Blizzard and NetEase’s Diablo Immortal has notched up $100m in player spending after two months, almost entirely without the game’s Chinese market.
That’s according to reliable app store analytics firm Sensor Tower, which compared Diablo Immortal’s start to that of Pokémon Go (which took just two weeks to rake in $100m) and Fire Emblem Heroes (10 weeks).
Diablo Immortal revenues now seem set to accelerate, since the app arrived belatedly in China this week.
Diablo Immortal’s launch trailer.
In China, Diablo Immortal ranked as the most-downloaded game via the Apple App Store for its first two days, and among the top three highest-grossing titles for both.
The game had been set to arrive in China closer to its Western versions, but ultimately received a last-minute delay.
At the time, NetEase suggested the holdup was its own choice, with extra time necessary to improve the game.
But a subsequent report stated the delay was imposed by China after the game’s now-closed social media account posted an image of Winnie the Pooh, a character used to reference the country’s president. NetEase declined to comment on that report when approached by Eurogamer.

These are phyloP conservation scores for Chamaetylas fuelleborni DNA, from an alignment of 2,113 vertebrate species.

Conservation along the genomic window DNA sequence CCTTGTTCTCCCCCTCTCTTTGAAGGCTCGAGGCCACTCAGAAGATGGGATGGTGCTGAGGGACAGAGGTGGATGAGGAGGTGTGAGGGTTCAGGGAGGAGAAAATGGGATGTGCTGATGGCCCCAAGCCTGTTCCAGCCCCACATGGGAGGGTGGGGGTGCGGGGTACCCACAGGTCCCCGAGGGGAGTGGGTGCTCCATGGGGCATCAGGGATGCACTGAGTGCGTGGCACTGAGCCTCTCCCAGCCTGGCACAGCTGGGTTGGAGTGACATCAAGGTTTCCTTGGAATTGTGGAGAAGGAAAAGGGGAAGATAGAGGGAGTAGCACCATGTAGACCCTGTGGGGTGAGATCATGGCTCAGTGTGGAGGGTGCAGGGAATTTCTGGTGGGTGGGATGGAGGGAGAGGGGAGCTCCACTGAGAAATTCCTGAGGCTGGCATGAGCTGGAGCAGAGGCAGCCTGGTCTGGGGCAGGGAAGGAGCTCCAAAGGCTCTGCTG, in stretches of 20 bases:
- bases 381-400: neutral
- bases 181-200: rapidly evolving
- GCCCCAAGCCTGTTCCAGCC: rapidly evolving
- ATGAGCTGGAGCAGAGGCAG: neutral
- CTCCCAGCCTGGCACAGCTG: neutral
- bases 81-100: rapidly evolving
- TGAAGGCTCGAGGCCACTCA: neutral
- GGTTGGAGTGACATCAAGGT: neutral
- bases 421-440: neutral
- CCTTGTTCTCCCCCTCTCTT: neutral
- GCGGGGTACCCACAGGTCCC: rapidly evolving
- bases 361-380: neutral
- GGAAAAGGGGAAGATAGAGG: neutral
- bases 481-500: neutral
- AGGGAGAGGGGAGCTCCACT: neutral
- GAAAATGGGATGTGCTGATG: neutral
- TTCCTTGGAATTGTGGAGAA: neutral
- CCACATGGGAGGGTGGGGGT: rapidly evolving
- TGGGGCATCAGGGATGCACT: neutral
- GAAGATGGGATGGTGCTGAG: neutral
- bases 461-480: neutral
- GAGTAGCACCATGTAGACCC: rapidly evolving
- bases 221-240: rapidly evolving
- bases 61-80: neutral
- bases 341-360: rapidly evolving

It’s clear Diablo Immortal has been a financial success, though the game has been plagued by complaints surrounding its monetisation practices.
“Diablo Immortal is the best and the worst of the series all in one,” our Bertie wrote of the game, praising its gameplay but criticising a growing push towards spending as the game continues.
“The shop, the free-to-play guts of it all,” he continued. “The more I play, the more it makes its presence felt and tempts me to reach for it, for skins or gems or equipment or currency.”
In the meantime, the game’s developers are currently battling an XP bug which it is claimed has cost players “millions” of lost experience points.